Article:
Non Japan-based organisations

Kyokushin groups outside Japan:

  • Federal Kyokushin Organization of Karate (FKOK) – founded by Shihan Bertrand Kron, based in France[19]
  • International Federation of Karate, Kyokushin (IFK) – founded by former IKO member Steve Arneil.[20]
  • Kyokushin World Federation (KWF), founded by former IKO members: Loek Hollander, Antonio Pinero and Andre Drewniak.[21]
  • Kyokushin Budokai, IBK, founded by former IKO Jon Bluming.[22]
  • International Kyokushin Union (IKU) – founded by former IKO member David Farzinzad.[23]
  • International Kyokushinkai Association (IKA) – founded by former IKO member Carllos Costa, based in Brazil.[24]
  • International Federation of Kyokushinkaikan Karate (IFKK) – founded by former IKO member Sahinbas Goksel and Malik Dilnawaz, based in Netherlands and Norway.[25]
  • International Seishin Kyokushin Karate Organization (ISKKO) – founded by Mas Oyama Shibucho for Catalunya Pere Lluis Beltran, based in Spain.[26]
  • International Kyokushinkai Karate Federation (IKKF) – founded by former IKO member Teyub Azizov, based in Azerbaijan.[27]
  • World Kyokushin Karate Federation (WKKF) – founded by IKO member Bodh Narayan Yadav, based in India.[28]
  • World Kyokushin Budokai (WKB) – founded by former IKO member Pedro Roiz, based in Spain[29]
  • Kyokushin Budo Karate Shakai International (KBKS) – founded by former IKO Sokyokushin member Prasanna Fernando, based in the United Kingdom.[30]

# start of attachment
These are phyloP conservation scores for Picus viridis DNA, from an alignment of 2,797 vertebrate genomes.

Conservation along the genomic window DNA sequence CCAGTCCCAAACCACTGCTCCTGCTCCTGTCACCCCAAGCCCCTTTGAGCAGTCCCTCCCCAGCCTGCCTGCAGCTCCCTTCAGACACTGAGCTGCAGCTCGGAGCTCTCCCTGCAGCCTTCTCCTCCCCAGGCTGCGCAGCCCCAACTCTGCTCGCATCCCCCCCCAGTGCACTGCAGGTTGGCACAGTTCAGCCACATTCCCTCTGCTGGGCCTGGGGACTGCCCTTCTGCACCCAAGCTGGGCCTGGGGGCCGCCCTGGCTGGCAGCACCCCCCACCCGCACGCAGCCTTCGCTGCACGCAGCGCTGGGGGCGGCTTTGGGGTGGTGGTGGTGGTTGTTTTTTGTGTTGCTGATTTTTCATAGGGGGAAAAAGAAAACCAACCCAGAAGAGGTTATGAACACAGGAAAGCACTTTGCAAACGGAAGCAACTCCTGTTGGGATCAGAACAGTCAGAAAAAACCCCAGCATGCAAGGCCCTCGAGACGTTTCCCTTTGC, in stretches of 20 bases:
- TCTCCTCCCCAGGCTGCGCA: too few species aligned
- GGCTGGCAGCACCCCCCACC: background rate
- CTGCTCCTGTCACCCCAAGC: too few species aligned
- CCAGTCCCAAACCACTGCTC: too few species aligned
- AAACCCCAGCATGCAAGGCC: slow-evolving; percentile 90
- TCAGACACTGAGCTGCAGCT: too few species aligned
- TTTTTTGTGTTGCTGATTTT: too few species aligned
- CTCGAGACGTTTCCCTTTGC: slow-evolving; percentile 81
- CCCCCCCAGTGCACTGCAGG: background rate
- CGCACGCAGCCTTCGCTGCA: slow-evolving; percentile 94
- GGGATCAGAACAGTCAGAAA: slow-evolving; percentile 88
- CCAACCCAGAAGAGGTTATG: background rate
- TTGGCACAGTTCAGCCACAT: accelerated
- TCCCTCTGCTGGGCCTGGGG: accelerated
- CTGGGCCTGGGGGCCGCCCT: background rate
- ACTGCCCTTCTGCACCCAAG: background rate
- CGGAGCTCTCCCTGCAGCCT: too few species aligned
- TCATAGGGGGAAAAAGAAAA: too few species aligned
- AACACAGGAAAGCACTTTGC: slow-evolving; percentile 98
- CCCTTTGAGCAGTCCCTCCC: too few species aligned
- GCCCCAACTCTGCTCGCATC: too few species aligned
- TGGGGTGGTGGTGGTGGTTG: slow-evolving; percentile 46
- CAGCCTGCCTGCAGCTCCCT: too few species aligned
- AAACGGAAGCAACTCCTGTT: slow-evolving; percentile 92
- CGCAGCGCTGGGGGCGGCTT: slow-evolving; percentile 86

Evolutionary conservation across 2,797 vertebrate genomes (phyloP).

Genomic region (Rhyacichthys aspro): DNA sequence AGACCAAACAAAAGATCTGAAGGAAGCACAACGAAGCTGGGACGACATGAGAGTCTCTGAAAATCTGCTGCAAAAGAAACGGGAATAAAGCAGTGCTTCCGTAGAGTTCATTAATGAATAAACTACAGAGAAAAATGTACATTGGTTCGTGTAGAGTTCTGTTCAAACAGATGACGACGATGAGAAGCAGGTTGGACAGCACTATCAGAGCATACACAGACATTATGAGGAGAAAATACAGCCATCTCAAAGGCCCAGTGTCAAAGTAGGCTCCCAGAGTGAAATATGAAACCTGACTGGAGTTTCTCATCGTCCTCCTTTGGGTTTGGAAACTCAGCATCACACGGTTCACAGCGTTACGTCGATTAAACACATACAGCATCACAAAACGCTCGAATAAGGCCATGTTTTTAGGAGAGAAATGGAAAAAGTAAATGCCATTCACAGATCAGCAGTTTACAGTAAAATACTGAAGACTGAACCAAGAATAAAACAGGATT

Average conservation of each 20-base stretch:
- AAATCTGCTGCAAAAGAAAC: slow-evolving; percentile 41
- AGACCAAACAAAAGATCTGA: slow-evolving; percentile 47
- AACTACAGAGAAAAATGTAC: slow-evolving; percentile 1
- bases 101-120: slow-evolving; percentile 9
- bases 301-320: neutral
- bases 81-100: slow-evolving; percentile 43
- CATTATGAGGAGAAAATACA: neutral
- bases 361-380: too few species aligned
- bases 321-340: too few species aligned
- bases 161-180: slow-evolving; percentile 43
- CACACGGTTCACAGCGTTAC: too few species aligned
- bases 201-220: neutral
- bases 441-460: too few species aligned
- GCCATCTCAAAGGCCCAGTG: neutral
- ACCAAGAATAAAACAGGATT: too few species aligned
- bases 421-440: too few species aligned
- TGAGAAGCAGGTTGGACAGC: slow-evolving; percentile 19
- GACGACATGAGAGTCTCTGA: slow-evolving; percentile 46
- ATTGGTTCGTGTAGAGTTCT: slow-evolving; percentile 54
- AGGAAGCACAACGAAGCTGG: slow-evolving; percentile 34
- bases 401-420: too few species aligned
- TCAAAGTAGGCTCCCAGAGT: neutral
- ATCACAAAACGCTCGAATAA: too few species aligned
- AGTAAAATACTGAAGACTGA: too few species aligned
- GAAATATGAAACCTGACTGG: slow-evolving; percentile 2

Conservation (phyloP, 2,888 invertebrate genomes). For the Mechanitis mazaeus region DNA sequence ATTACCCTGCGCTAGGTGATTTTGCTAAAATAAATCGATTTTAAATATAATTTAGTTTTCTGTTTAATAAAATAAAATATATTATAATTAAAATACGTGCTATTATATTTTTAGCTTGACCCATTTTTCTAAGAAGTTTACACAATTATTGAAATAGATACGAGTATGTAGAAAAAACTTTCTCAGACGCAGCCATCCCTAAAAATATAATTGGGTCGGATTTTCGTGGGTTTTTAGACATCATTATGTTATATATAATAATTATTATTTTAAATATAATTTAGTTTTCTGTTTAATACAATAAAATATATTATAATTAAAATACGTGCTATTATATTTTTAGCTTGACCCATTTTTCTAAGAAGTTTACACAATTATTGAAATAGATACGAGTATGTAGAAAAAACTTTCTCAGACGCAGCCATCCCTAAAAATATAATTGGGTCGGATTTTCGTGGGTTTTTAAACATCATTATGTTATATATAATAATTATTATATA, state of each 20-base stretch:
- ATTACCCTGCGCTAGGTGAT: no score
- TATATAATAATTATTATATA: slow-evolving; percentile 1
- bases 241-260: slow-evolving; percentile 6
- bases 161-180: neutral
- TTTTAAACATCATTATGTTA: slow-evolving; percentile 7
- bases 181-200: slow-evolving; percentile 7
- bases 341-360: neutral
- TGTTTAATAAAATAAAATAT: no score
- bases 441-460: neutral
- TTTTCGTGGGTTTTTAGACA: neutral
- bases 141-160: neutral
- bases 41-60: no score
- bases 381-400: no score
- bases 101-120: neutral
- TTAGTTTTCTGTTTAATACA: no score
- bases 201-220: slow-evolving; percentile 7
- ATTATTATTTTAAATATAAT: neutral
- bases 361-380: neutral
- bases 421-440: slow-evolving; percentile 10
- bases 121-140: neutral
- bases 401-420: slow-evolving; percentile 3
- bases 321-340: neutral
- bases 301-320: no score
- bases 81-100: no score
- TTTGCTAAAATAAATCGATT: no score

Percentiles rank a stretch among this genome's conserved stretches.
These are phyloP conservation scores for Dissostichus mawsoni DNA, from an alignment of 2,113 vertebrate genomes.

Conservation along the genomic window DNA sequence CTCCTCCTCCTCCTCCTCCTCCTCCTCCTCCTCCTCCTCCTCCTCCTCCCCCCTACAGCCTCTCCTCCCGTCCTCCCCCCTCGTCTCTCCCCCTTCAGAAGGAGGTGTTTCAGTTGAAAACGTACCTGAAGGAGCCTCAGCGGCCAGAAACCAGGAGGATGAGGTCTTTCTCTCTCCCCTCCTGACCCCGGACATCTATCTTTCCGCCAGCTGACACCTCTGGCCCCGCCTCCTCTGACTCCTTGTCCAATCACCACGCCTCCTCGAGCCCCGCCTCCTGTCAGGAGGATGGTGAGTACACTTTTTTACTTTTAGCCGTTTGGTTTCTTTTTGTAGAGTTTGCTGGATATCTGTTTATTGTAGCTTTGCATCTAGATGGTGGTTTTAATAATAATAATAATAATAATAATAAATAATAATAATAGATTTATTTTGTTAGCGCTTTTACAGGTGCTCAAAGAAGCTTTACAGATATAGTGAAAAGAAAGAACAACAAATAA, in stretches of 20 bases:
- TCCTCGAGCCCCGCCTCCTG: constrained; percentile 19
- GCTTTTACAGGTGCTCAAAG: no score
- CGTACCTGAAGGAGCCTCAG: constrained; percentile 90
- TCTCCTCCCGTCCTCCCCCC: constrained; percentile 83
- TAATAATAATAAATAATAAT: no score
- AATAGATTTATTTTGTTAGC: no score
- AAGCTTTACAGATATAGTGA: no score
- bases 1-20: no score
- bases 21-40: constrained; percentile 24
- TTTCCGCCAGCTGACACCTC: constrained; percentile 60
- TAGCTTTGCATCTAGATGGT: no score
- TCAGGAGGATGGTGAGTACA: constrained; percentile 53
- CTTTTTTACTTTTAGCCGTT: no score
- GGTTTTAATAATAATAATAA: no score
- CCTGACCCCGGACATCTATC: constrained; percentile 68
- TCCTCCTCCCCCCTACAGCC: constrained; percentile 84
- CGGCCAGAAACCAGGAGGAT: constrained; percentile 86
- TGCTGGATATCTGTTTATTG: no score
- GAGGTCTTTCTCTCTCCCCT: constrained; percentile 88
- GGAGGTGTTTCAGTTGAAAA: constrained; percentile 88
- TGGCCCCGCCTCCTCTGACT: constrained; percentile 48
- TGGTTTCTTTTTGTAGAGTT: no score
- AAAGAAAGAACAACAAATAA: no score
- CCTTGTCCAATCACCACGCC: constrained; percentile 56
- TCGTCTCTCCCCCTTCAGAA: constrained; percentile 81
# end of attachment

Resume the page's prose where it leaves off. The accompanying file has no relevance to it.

Oyama's widow died in June 2006 after a long illness.[citation needed] Mas Oyama's youngest daughter, Kikuko (also known as Kuristina) now oversees the management of the original IKO Kyokushin kaikan Honbu.[citation needed] She also published a book in 2010, a collective memoir of Mas Oyama and his teachings.[citation needed]

In May 2012, the Japanese Patent Office granted the Kyokushin related trademarks to Kikuko Kuristina Oyama, after years of long court battle.[citation needed] She has internationally trademarked and copyrighted her father's work and devotes the proceeds to various charities.[citation needed]

Other Languages
Alemannisch: Kyokushin Kaikan
asturianu: Kyokushinkai
azərbaycanca: Kyokusinkay
български: Киокушин
čeština: Kjokušin karate
español: Kyokushinkai
euskara: Kyokushinkai
فارسی: کیوکوشین
français: Kyokushinkai
한국어: 극진회관
hrvatski: Kyokushin
Bahasa Indonesia: Kyokushin kaikan
italiano: Kyokushinkai
lietuvių: Kiokušin
မြန်မာဘာသာ: ကျို့ရှင်း
Nederlands: Kyokushinkai
日本語: 極真会館
polski: Kyokushin
português: Kyokushin
русский: Кёкусинкай
slovenčina: Kjokušin
کوردی: کیۆکۆشین
српски / srpski: Кјокушин
srpskohrvatski / српскохрватски: Kyokushinkai
suomi: Kyokushin
svenska: Kyokushinkai
Tiếng Việt: Kyokushin Karate
中文: 極真會館